Abdul Fattah al-SisiThe US has revealed it has released $575m (£338m) in military aid to Egypt that had been frozen since the ousting of President Mohammed Morsi last year.
The news came as Secretary of State John Kerry visited Cairo just two weeks after former army chief Abdul Fattah al-Sisi was sworn in as president.
After talks with the new leader, Mr Kerry stressed the importance of upholding the rights of all Egyptians.
Mr Sisi won May elections, vowing to tackle "terrorism" and bring security.
The retired field marshal overthrew Mr Morsi last July amid mass protests against his rule.
He has since been pursuing a crackdown on Mr Morsi's Muslim Brotherhood, which urged a boycott of the 26-28 May elections. Liberal and secular activists also shunned the poll in protest at the curtailing of civil rights.
'Difficult years of transition'
State department officials said the military aid was released to the authorities in Cairo about 10 days ago, after getting a green light from Congress.
The funds - from the annual $1.5bn of chiefly military aid - will mainly be used to pay existing defence contracts.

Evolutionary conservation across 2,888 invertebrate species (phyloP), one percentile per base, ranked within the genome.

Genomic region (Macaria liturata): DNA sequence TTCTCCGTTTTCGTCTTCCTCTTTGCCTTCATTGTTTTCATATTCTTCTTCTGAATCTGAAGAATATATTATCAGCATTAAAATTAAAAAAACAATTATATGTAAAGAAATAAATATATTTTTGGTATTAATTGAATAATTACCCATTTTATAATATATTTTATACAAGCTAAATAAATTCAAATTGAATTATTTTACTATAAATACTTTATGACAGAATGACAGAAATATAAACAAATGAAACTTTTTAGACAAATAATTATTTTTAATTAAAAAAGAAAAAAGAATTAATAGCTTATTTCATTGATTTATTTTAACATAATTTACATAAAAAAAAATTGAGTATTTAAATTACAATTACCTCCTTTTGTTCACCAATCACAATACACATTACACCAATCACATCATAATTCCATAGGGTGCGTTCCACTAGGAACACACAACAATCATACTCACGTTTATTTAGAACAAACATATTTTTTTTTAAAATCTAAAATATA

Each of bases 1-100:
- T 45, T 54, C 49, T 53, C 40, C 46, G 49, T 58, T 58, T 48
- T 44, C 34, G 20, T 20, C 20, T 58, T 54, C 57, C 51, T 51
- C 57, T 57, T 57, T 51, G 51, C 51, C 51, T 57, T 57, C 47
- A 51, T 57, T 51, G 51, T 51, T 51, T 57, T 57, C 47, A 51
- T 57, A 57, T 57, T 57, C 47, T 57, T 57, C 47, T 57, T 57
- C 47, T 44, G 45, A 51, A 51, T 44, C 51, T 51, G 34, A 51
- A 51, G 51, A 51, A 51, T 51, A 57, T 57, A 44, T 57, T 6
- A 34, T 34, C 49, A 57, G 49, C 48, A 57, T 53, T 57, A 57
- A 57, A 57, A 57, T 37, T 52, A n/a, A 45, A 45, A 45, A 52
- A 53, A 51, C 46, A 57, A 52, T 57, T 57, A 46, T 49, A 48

The US also promised it would provide 10 Apache attack helicopters for use by the army against militants in the Sinai peninsula.
"The Apaches will come and they will come very, very soon," John Kerry said at joint news conference with his Egyptian counterpart.
In "candid" talks with President Sisi on a broad range of issues, Mr Kerry "emphasised also our strong support for upholding the universal rights and freedoms of all Egyptians including freedom of expression, peaceful assembly and association."
He also pledged that Washington would "stand with the Egyptian people in their fight for the future they want."
"For Egypt, this is a moment of high stakes and also a big opportunity," Mr Kerry said, acknowledging that a number of promises by Egyptian leaders "are yet to be fulfilled".
"After three difficult years of transition, the United States remains deeply committed to seeing Egypt succeed," he said.
Mr Kerry arrived in Cairo on an unannounced visit on Sunday, the most senior US official there since the election.
Egypt remains a strategic ally for Washington, and Mr Kerry's visit so soon after Mr Sisi's inauguration shows the US is still keen to engage actively and early on with the new president in the hope it will make a difference, says the BBC's Kim Ghattas, who is travelling with Mr Kerry.
But our correspondent says that the last time Mr Kerry was in Cairo in November his advice was ignored.
Washington fears that the winner-takes-all attitude to politics in the region, from Egypt to Iraq is feeding instability, she adds.